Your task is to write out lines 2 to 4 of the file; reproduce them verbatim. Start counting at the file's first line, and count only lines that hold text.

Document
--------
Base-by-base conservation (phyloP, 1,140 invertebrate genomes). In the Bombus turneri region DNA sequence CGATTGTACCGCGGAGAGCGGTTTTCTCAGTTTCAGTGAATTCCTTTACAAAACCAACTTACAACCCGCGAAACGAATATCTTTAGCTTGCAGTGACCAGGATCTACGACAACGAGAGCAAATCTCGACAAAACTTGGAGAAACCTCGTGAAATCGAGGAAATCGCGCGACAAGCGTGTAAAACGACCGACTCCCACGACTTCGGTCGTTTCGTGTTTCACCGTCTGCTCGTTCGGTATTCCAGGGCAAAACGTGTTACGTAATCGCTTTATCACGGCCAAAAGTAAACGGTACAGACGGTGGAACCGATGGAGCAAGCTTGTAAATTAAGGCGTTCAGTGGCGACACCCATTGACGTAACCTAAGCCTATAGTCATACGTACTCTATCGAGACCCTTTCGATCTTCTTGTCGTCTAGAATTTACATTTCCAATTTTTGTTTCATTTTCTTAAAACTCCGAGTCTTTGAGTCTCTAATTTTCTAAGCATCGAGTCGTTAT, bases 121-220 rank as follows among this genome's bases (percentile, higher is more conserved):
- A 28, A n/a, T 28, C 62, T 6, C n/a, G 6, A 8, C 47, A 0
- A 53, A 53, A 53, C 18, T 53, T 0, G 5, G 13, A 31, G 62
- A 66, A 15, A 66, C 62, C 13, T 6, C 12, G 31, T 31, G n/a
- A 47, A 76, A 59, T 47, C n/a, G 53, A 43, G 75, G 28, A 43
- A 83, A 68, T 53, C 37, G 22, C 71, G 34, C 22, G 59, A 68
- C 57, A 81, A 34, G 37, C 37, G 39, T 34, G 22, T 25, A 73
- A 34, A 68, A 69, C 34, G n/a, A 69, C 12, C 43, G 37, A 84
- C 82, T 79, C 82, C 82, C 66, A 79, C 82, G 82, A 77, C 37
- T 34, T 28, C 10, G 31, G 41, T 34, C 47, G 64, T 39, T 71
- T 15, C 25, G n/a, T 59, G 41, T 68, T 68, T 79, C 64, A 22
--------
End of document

- A 28, A n/a, T 28, C 62, T 6, C n/a, G 6, A 8, C 47, A 0
- A 53, A 53, A 53, C 18, T 53, T 0, G 5, G 13, A 31, G 62
- A 66, A 15, A 66, C 62, C 13, T 6, C 12, G 31, T 31, G n/a